Fundamentals: Taxonomies for Learning

One project I have for 2009 is to create a framework for Professional Learning (PL) at Macquarie University. I’m pretty happy to get asked to say the least. The course will offer 26 hours of PL. It will follow the Open University 13 week timetable. The course is Foundations of Web2.0. It uses the ‘back story’ of how we have got to here, why we need to change and just where the opportunities lie. It will use simple ‘tools’ to address how and were pedagogy can be expanded and enriched – without being an ‘expert’ in IT.

Here’s how I’m approaching this.

Element #1 – Taxonomies for learning and teaching

Before we can effectively talk about blogs, wikis, podcasts etc., we first need to get our heads around a few things.

  1. The internet is designed to be dis-organised! – so how can we organise information scaffolds to guide learners?
  2. You can’t search the internet! – So if I can’t search ‘the internet’ – what can I do with it?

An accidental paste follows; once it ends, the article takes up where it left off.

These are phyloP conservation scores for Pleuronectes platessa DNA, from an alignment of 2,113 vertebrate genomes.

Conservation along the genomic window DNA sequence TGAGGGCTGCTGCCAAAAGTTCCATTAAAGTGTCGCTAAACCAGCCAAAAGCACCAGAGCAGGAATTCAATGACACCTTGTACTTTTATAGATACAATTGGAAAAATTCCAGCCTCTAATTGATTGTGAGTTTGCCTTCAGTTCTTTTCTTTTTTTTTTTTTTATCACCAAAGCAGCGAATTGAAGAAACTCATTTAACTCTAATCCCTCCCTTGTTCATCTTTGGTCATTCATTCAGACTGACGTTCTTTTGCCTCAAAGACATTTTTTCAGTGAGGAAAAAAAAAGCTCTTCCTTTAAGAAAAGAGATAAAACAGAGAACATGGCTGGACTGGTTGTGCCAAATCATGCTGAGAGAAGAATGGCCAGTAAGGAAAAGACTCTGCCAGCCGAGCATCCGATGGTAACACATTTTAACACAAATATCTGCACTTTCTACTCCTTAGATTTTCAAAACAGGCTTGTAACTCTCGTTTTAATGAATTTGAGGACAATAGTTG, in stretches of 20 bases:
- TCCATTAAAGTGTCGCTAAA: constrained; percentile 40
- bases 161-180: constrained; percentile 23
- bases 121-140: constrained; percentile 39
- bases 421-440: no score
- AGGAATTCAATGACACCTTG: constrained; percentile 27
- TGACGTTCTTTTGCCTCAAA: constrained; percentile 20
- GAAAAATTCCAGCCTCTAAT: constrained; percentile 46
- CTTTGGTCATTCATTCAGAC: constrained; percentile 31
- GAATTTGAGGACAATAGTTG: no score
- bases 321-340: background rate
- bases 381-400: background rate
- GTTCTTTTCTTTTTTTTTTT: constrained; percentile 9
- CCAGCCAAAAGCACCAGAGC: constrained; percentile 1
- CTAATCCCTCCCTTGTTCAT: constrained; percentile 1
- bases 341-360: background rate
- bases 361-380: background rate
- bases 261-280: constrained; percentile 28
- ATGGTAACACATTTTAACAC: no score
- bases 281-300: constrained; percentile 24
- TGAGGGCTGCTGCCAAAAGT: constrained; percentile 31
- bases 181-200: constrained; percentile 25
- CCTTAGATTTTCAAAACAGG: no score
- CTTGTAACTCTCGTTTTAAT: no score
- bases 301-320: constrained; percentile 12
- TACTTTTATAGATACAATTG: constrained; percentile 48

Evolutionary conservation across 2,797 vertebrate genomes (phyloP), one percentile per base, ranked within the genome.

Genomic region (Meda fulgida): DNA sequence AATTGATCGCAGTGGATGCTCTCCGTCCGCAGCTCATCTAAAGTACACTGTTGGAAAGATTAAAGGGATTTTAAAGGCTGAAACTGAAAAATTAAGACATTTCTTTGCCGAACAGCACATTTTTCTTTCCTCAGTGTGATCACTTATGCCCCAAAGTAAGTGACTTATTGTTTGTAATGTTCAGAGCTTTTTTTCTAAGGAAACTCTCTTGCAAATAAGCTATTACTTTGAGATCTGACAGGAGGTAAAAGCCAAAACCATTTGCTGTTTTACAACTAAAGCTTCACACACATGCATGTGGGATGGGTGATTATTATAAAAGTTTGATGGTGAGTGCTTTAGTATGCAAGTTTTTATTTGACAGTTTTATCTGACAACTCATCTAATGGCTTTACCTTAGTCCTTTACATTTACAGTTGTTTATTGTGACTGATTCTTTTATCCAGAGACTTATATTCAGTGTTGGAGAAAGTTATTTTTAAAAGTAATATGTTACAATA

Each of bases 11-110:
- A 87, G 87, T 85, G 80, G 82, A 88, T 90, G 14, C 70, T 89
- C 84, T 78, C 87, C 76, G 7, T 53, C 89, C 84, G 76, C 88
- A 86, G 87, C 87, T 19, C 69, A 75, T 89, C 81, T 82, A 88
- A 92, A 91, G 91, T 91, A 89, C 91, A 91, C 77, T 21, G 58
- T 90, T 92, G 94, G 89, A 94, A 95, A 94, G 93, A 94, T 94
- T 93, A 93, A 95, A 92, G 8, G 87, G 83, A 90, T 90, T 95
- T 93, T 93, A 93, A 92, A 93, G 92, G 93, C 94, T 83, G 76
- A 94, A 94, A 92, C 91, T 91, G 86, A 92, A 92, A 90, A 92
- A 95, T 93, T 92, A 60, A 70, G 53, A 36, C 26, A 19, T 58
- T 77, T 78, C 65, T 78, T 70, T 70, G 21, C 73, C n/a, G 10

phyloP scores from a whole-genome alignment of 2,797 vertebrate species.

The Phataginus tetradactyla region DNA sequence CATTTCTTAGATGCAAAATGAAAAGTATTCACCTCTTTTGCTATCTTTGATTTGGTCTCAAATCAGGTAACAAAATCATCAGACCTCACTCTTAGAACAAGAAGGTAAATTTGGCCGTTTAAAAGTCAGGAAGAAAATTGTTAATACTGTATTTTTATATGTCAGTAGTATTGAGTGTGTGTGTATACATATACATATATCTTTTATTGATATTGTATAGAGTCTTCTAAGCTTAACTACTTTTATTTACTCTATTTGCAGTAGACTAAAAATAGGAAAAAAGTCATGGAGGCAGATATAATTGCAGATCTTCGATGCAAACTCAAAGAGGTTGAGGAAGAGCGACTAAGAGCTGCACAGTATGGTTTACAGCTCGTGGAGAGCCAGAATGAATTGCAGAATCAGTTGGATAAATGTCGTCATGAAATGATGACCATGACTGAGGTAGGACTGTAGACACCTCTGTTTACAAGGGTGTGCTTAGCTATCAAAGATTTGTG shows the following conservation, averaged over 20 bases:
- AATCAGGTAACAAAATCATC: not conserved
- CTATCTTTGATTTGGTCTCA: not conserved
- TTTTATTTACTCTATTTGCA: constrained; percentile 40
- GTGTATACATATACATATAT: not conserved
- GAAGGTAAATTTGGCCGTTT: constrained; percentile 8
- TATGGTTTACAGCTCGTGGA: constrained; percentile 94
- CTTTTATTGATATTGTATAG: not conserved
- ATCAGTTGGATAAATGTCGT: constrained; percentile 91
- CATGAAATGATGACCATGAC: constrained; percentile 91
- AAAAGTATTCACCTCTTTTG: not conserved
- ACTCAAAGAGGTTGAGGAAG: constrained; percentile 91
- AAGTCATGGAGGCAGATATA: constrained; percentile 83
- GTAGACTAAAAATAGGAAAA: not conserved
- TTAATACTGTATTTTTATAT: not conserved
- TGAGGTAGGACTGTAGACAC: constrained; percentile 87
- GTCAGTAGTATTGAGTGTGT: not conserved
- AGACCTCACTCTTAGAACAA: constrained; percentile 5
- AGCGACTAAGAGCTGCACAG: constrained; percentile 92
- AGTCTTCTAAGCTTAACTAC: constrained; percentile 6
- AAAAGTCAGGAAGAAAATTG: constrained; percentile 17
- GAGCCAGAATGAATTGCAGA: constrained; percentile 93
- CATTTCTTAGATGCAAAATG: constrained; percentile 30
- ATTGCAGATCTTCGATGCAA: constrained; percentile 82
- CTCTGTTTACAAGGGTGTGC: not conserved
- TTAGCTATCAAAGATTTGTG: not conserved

3. Search engines are not free! – so what is the costs of using Google in the classroom?
  4. 80% of people who use the internet use 1 taxonomy! – and they don’t even know it!
  5. Folksonomies can save the world! – But first, they need to change your understanding.

Here are some workshop questions …

Example A – Someone searches “curb morning sickness,” “you’re pregnant he doesn’t want the baby,” “baby names,” “abortion clinics charlotte nc,” and “engagement rings” – in that order. – What will Google think?

Example B – The word cloud – taken LIVE from AOL’s search engine. (I deleted the offensive words). This is what people (today) were searching for.

Example 3: The zero option”. Type in “What is a field mouse?” into the bar where the URL should go and press return. Here’s what I got – a direct LINK to a website. Firstly – it will be different in IE and Firefox. Next, thats where the address should go! and lastly – how the hell did it know I’d accept this as the best result? Does it do the same if you type the same thing into Google? How about Yahoo? How about the Google Task Bar – or even Excite (do they exisit?).


2 thoughts on “Fundamentals: Taxonomies for Learning

  1. Dean,

    I am interested in what you have. I am not entirely certain what the back story is leading to, so I am hoping you will write more?

    Michael Netzley
    Communicateasia blog

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